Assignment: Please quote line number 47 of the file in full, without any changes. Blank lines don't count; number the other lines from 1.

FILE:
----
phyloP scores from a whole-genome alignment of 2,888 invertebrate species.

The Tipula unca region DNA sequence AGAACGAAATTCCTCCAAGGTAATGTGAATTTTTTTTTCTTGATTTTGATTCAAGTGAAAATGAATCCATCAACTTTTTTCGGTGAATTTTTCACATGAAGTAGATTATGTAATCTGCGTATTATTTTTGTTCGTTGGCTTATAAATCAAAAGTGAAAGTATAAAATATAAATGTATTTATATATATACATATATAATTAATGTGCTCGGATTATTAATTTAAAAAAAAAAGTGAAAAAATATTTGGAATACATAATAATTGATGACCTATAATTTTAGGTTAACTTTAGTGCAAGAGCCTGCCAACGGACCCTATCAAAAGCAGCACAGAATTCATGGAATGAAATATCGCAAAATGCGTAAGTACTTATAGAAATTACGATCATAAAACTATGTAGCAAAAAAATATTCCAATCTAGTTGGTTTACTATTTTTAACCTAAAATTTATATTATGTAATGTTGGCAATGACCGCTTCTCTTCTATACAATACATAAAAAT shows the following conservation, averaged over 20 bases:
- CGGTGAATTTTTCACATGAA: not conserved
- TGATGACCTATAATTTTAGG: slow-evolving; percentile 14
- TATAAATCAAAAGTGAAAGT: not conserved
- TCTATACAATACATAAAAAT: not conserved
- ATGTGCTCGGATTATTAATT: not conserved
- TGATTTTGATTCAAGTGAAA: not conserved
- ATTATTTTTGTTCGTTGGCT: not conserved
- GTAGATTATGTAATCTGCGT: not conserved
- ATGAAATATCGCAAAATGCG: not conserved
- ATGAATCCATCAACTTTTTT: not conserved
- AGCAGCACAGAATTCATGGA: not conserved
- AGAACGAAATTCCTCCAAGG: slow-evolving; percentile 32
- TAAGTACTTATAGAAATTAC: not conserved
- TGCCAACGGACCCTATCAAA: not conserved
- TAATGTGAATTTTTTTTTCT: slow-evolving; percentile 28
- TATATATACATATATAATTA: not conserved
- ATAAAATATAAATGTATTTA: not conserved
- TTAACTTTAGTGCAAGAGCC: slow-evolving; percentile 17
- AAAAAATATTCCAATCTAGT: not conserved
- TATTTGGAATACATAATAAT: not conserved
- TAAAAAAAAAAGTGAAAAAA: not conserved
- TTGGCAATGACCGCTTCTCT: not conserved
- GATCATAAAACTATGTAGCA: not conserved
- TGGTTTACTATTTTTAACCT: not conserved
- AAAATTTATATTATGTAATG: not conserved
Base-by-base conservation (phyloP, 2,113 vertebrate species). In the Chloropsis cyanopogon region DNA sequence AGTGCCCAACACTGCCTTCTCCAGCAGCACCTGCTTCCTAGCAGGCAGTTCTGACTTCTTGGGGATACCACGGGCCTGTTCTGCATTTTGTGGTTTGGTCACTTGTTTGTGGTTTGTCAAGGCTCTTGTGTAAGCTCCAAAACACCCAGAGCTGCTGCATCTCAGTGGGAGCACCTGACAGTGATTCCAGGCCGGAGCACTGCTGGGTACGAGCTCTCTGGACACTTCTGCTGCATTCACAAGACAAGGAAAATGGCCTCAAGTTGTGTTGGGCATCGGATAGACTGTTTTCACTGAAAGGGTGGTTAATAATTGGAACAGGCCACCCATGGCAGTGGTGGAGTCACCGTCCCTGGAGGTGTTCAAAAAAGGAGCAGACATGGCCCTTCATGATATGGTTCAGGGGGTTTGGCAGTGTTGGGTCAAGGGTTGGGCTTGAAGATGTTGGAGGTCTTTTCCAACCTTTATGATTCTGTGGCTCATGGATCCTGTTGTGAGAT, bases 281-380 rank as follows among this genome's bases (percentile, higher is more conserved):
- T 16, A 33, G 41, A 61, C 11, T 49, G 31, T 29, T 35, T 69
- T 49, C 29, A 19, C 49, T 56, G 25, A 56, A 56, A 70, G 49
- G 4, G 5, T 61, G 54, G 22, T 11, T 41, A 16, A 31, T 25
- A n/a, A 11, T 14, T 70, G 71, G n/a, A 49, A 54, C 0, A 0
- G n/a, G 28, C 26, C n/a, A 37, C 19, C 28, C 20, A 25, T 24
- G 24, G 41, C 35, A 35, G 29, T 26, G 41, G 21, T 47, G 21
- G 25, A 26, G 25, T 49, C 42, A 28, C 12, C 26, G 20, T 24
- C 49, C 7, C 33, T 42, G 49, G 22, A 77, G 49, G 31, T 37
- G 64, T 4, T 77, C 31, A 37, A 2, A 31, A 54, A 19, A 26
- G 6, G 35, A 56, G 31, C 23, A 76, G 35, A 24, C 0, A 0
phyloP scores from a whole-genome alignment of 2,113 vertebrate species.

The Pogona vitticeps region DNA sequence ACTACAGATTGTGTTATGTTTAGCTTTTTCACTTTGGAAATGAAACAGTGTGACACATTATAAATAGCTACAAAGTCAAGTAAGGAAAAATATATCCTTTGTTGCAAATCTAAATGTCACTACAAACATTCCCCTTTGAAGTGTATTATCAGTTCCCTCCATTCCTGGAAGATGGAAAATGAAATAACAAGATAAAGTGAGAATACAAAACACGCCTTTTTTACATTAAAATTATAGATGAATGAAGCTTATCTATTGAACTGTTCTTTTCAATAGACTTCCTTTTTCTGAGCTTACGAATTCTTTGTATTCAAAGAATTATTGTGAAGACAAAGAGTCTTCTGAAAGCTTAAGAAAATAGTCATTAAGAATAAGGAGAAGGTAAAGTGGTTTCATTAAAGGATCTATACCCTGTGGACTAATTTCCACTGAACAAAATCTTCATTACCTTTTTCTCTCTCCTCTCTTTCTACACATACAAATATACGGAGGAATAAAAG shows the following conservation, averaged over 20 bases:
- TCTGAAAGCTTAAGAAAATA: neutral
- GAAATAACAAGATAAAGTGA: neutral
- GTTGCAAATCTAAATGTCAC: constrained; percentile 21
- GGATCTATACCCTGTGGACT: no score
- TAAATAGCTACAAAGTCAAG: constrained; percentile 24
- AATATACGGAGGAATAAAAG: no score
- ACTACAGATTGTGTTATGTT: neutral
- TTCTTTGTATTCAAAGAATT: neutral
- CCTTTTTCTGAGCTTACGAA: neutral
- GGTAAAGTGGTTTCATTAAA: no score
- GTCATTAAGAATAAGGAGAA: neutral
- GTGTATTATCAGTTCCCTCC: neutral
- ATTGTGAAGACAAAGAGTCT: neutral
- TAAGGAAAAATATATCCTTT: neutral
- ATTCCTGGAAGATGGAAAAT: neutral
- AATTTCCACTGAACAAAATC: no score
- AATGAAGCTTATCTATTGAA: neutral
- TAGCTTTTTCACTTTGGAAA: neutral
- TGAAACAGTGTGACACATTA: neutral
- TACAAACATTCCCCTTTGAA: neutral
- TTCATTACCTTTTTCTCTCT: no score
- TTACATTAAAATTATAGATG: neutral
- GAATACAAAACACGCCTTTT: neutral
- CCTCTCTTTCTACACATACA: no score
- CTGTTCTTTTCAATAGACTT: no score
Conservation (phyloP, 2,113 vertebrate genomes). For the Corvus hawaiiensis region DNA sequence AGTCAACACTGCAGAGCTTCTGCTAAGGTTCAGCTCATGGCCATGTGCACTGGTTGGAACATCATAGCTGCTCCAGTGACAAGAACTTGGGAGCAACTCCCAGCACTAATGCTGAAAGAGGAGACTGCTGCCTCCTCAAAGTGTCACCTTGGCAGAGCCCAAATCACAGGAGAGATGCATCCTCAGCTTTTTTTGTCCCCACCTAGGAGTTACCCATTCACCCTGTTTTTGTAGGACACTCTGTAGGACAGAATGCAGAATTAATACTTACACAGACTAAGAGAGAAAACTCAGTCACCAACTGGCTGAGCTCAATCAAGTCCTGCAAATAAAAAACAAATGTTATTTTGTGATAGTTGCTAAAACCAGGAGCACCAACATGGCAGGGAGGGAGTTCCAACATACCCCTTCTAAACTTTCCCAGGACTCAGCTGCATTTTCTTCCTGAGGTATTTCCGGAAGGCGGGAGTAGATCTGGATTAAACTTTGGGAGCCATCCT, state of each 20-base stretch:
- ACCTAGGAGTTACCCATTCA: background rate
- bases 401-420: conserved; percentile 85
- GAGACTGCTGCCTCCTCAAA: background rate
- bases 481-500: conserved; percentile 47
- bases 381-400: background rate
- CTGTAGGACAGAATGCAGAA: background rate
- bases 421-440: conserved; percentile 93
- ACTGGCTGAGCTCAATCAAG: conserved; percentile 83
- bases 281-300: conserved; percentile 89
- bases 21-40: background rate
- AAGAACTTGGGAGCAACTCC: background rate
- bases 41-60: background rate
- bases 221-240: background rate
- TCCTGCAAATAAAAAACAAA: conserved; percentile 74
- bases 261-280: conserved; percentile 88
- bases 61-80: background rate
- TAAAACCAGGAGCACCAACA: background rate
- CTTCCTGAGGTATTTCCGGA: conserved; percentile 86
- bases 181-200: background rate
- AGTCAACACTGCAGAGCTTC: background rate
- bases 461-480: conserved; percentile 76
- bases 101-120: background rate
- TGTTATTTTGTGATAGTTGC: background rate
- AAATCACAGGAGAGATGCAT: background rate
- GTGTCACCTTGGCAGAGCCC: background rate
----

- ACTACAGATTGTGTTATGTT: neutral